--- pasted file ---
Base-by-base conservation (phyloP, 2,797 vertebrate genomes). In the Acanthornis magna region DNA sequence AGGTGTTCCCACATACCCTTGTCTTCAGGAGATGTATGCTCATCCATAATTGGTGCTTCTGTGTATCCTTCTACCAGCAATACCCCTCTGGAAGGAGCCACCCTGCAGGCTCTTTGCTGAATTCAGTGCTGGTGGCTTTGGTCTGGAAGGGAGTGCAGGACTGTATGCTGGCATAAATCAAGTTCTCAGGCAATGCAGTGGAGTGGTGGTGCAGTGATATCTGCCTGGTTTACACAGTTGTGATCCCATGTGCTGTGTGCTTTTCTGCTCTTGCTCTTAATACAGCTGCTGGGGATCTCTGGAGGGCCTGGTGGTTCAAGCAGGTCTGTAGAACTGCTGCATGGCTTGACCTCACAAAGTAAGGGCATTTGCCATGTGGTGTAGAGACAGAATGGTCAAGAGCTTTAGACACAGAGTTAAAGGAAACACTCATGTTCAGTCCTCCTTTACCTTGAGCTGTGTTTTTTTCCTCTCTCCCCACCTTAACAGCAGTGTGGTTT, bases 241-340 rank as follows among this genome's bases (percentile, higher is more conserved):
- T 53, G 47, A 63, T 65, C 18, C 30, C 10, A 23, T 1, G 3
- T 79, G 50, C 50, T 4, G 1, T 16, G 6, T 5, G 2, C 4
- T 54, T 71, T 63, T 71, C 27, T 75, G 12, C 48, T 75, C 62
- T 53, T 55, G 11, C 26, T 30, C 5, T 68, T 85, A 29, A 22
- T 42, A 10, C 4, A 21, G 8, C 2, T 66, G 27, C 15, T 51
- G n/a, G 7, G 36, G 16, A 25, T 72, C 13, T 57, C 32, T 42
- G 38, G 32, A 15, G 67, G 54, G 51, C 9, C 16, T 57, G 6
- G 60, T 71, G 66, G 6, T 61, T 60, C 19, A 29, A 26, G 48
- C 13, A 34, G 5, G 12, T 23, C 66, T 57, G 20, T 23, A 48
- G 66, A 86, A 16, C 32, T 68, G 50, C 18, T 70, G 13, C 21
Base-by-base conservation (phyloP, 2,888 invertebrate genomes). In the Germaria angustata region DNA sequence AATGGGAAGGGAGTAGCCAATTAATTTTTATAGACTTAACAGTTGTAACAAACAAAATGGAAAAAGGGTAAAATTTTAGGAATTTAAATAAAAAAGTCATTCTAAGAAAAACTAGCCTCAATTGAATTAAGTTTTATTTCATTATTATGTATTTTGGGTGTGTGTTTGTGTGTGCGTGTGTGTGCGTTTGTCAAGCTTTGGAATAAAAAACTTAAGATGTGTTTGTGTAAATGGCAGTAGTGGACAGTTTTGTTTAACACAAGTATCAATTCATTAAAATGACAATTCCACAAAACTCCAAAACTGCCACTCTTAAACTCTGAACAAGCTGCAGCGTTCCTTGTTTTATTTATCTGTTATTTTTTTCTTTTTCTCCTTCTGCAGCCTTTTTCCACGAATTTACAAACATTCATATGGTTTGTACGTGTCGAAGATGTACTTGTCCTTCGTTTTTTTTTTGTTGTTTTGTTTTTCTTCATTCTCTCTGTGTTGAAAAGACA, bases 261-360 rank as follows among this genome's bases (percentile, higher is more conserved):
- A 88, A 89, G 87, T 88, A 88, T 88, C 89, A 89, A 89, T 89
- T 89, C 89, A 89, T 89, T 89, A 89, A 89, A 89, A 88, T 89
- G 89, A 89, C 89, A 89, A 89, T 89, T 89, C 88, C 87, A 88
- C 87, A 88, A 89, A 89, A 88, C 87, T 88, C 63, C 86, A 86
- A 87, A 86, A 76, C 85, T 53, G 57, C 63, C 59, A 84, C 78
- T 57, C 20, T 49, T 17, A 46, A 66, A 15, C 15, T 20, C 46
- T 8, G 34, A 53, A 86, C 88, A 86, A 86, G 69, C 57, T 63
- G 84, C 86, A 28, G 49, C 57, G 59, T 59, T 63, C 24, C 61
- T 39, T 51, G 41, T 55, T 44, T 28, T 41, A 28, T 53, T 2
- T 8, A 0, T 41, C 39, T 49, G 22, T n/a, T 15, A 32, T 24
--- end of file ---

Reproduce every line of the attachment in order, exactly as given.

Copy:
Base-by-base conservation (phyloP, 2,797 vertebrate genomes). In the Acanthornis magna region DNA sequence AGGTGTTCCCACATACCCTTGTCTTCAGGAGATGTATGCTCATCCATAATTGGTGCTTCTGTGTATCCTTCTACCAGCAATACCCCTCTGGAAGGAGCCACCCTGCAGGCTCTTTGCTGAATTCAGTGCTGGTGGCTTTGGTCTGGAAGGGAGTGCAGGACTGTATGCTGGCATAAATCAAGTTCTCAGGCAATGCAGTGGAGTGGTGGTGCAGTGATATCTGCCTGGTTTACACAGTTGTGATCCCATGTGCTGTGTGCTTTTCTGCTCTTGCTCTTAATACAGCTGCTGGGGATCTCTGGAGGGCCTGGTGGTTCAAGCAGGTCTGTAGAACTGCTGCATGGCTTGACCTCACAAAGTAAGGGCATTTGCCATGTGGTGTAGAGACAGAATGGTCAAGAGCTTTAGACACAGAGTTAAAGGAAACACTCATGTTCAGTCCTCCTTTACCTTGAGCTGTGTTTTTTTCCTCTCTCCCCACCTTAACAGCAGTGTGGTTT, bases 241-340 rank as follows among this genome's bases (percentile, higher is more conserved):
- T 53, G 47, A 63, T 65, C 18, C 30, C 10, A 23, T 1, G 3
- T 79, G 50, C 50, T 4, G 1, T 16, G 6, T 5, G 2, C 4
- T 54, T 71, T 63, T 71, C 27, T 75, G 12, C 48, T 75, C 62
- T 53, T 55, G 11, C 26, T 30, C 5, T 68, T 85, A 29, A 22
- T 42, A 10, C 4, A 21, G 8, C 2, T 66, G 27, C 15, T 51
- G n/a, G 7, G 36, G 16, A 25, T 72, C 13, T 57, C 32, T 42
- G 38, G 32, A 15, G 67, G 54, G 51, C 9, C 16, T 57, G 6
- G 60, T 71, G 66, G 6, T 61, T 60, C 19, A 29, A 26, G 48
- C 13, A 34, G 5, G 12, T 23, C 66, T 57, G 20, T 23, A 48
- G 66, A 86, A 16, C 32, T 68, G 50, C 18, T 70, G 13, C 21
Base-by-base conservation (phyloP, 2,888 invertebrate genomes). In the Germaria angustata region DNA sequence AATGGGAAGGGAGTAGCCAATTAATTTTTATAGACTTAACAGTTGTAACAAACAAAATGGAAAAAGGGTAAAATTTTAGGAATTTAAATAAAAAAGTCATTCTAAGAAAAACTAGCCTCAATTGAATTAAGTTTTATTTCATTATTATGTATTTTGGGTGTGTGTTTGTGTGTGCGTGTGTGTGCGTTTGTCAAGCTTTGGAATAAAAAACTTAAGATGTGTTTGTGTAAATGGCAGTAGTGGACAGTTTTGTTTAACACAAGTATCAATTCATTAAAATGACAATTCCACAAAACTCCAAAACTGCCACTCTTAAACTCTGAACAAGCTGCAGCGTTCCTTGTTTTATTTATCTGTTATTTTTTTCTTTTTCTCCTTCTGCAGCCTTTTTCCACGAATTTACAAACATTCATATGGTTTGTACGTGTCGAAGATGTACTTGTCCTTCGTTTTTTTTTTGTTGTTTTGTTTTTCTTCATTCTCTCTGTGTTGAAAAGACA, bases 261-360 rank as follows among this genome's bases (percentile, higher is more conserved):
- A 88, A 89, G 87, T 88, A 88, T 88, C 89, A 89, A 89, T 89
- T 89, C 89, A 89, T 89, T 89, A 89, A 89, A 89, A 88, T 89
- G 89, A 89, C 89, A 89, A 89, T 89, T 89, C 88, C 87, A 88
- C 87, A 88, A 89, A 89, A 88, C 87, T 88, C 63, C 86, A 86
- A 87, A 86, A 76, C 85, T 53, G 57, C 63, C 59, A 84, C 78
- T 57, C 20, T 49, T 17, A 46, A 66, A 15, C 15, T 20, C 46
- T 8, G 34, A 53, A 86, C 88, A 86, A 86, G 69, C 57, T 63
- G 84, C 86, A 28, G 49, C 57, G 59, T 59, T 63, C 24, C 61
- T 39, T 51, G 41, T 55, T 44, T 28, T 41, A 28, T 53, T 2
- T 8, A 0, T 41, C 39, T 49, G 22, T n/a, T 15, A 32, T 24